Law in the U.S. can be Participatory

Oct 1, 2017

Blog Author: Stephen C. Hartnett, J.D., LL.M. (Tax), Director of Education,
American Academy of Estate Planning Attorneys, Inc.

In some countries, like a dictatorship or a true monarchy (not a constitutional monarchy such as the United Kingdom), people do not really participate in making the law. The law is handed down by fiat. In the United States, our laws are enacted by our elected representatives. Sometimes, those laws may be viewed as violating the fundamental rights guaranteed to all of us by our Constitution. That’s when the judiciary may be asked to step in to make an impartial determination as to whether the law violates the fundamental rights embodied by our Constitution. In our system, anyone who is truly harmed by a law may challenge its constitutionality. They can do this by challenging the application of the law in court. Here’s a quick story of how one person participated in changing the law in the United States.

Edith Windsor married her longtime partner, Dr. Thea Spyer, in 2007. Later, when Dr. Spyer died in 2009, the estate filed a federal estate tax return, claiming a marital deduction for the assets going to Ms. Windsor, her spouse under New York law. The IRS denied the deduction based on the Defense of Marriage Act (DOMA), which prohibited the federal government from recognizing same-sex marriages, even those recognized by a state. The IRS disallowed the marital deduction for assets going to Windsor and claimed, as a result, the estate owed more than $363,000 in federal estate taxes. The estate paid the amount owed and sued for a refund in federal district court, challenging the IRS’ denial of the marital deduction. (Often taxpayers pay a disputed tax and then file suit in federal district court rather than not paying and challenging the amount due in the U.S. Tax Court, which is often viewed as a less favorable venue.) She won at the federal district court. The case was appealed to the U.S. Court of Appeals, which affirmed the decision of the district court. Finally, the case ended up at the U.S. Supreme Court, which affirmed the decision of the lower courts.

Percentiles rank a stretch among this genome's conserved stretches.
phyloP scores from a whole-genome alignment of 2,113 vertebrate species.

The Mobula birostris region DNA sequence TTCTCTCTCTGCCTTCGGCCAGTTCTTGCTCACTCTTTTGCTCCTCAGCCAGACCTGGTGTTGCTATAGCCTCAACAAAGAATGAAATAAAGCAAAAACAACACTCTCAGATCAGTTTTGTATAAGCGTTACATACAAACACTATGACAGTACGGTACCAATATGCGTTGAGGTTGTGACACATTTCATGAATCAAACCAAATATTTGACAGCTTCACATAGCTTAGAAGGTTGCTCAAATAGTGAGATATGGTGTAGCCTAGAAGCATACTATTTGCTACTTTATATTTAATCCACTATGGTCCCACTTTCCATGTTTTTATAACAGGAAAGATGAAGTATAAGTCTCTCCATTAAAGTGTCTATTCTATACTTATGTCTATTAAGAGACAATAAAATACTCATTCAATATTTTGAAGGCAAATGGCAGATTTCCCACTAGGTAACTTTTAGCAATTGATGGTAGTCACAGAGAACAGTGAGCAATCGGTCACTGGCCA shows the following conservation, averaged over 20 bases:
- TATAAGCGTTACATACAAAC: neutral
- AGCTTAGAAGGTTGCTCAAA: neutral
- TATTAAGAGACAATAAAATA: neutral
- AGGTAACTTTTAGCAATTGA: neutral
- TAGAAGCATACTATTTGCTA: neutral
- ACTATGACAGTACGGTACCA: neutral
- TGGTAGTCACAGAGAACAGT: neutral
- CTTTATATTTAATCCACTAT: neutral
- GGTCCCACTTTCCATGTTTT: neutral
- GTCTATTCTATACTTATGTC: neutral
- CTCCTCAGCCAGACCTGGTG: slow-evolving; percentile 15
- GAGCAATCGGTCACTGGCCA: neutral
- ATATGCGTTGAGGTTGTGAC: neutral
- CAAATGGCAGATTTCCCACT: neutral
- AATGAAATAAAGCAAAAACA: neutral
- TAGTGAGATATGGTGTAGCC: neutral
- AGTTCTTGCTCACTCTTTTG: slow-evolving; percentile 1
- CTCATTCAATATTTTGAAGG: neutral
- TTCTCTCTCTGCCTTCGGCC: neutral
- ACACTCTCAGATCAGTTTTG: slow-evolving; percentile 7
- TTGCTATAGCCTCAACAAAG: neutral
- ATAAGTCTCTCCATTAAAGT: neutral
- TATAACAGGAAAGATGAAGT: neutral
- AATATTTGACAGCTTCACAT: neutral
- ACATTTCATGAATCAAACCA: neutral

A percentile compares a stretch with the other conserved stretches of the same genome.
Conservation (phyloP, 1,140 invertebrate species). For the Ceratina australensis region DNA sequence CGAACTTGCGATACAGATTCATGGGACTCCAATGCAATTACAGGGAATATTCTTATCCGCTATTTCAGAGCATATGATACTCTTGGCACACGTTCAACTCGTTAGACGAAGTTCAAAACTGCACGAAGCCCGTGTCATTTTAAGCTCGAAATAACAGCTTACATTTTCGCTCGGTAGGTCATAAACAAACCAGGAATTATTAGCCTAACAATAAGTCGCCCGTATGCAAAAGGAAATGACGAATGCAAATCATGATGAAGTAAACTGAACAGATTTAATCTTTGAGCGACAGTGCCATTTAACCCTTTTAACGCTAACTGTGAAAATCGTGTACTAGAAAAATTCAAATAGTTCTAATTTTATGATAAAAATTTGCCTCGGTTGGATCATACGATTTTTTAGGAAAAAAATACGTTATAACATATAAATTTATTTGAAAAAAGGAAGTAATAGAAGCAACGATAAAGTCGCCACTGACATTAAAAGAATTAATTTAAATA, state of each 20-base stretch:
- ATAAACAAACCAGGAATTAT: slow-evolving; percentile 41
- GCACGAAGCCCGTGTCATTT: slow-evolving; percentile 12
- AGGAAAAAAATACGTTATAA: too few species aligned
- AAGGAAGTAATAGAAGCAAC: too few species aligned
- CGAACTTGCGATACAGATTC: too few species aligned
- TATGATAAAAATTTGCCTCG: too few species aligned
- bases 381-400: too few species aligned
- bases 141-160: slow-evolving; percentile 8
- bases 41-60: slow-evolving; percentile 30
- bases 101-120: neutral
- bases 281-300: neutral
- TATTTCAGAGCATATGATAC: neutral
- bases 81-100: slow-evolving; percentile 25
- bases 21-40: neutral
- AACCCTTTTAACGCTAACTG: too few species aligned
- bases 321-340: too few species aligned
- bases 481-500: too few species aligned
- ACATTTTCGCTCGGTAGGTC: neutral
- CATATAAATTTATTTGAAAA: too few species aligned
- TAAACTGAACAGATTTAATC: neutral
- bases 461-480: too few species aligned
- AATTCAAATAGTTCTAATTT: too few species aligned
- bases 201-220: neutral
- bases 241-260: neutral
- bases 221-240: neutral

The U.S. Supreme Court held DOMA was unconstitutional insofar as it denied a benefit (a deduction) to same-sex married couples while granting the same benefit to similarly situated heterosexual couples. Based on the decision in U.S. v. Windsor, same-sex married couples gained equality of treatment under the law by the federal government. The Court did not determine whether same-sex couples had a constitutional right to marry, though they would reach that determination two years later in another case, Obergefell v. Hodges, which built on the Windsor decision.

Ms. Windsor, who demonstrated how an individual in our country can participate in making and shaping the law, died recently. Here is a link to an article in the New York Times about her life and death.

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